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Vacation 2009

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S: Vacation 2009 South Dakota, Wyoming, Colorado

FC: Vacation 2009 South Dakota, Wyoming, Colorado

1: Our first stop was Mitchell, South Dakota where we visited the Corn Palace. Each year, the outside of the building is decorated with new murals which are made of various kinds of corn. This year's theme was U.S. landmarks.

2: Prairie dogs are everywhere in the Great Plains. We got our first glimpse of them at a prairie dog park just before entering the Badlands. We learned that they like to eat peanuts in the shell. Elaine very patiently offered them her peanuts. Most of the time she would have to throw the peanut just in front of the prairie dog in order for him to take it. They were lots of fun to watch! | Prairie Dogs

3: Badlands National Park Interior, South Dakota

5: The Badlands were amazing! We hiked out onto the rocks past the boardwalks with only a few yellow posts to guide our way.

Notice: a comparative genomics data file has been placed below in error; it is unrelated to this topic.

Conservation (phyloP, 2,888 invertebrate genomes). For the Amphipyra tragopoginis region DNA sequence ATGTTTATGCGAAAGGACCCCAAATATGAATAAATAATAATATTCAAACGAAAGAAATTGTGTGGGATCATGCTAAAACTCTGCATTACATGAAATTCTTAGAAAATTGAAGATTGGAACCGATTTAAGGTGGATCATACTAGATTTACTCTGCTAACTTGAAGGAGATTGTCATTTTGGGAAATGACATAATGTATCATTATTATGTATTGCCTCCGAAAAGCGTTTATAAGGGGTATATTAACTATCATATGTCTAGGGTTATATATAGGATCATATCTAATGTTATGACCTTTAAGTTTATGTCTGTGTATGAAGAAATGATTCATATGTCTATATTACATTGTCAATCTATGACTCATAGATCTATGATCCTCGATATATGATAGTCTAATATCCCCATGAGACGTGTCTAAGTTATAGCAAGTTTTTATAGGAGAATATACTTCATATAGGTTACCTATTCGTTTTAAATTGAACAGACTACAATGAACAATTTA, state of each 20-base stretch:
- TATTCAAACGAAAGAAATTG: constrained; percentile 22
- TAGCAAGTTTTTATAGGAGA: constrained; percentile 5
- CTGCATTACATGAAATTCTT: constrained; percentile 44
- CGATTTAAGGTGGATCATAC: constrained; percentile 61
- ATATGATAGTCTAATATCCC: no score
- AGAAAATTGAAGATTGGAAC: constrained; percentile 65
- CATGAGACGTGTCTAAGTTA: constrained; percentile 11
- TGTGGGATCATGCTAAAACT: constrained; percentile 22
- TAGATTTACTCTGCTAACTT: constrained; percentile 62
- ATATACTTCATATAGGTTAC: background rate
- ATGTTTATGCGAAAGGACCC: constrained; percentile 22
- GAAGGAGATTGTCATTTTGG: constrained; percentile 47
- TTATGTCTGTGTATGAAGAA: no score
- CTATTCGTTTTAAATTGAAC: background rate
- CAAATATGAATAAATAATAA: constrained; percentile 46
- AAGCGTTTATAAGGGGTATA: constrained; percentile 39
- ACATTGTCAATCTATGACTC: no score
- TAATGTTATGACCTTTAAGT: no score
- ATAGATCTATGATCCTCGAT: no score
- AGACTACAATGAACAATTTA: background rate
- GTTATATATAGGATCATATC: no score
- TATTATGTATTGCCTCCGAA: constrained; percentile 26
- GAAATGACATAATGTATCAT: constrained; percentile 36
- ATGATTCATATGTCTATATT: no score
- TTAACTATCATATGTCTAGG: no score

6: We weren't originally going to stop by Wall Drug, but changed our minds a few days before the trip. It was a fun place to stop, and the kids really liked it. It was a mixture of quaunt, touristy, and oddity. The original drugstore began when the Wall family decided to move out and open their own pharmacy. It was during the Depression. and business was slow in the tiny town. On one hot summer day, they came up with the idea of putting signs out on the highway offering "free ice cold water." People began stopping in, business began to boom.--and the rest, as they say, is history.

7: Mt. Rushmore | A perfect end to the first day of our trip was seeing Mt. Rushmore. What an amazing and spectacular tribute to patriotism and the values upon which our country was founded! (Washington, Jefferson, Roosevelt and Lincoln)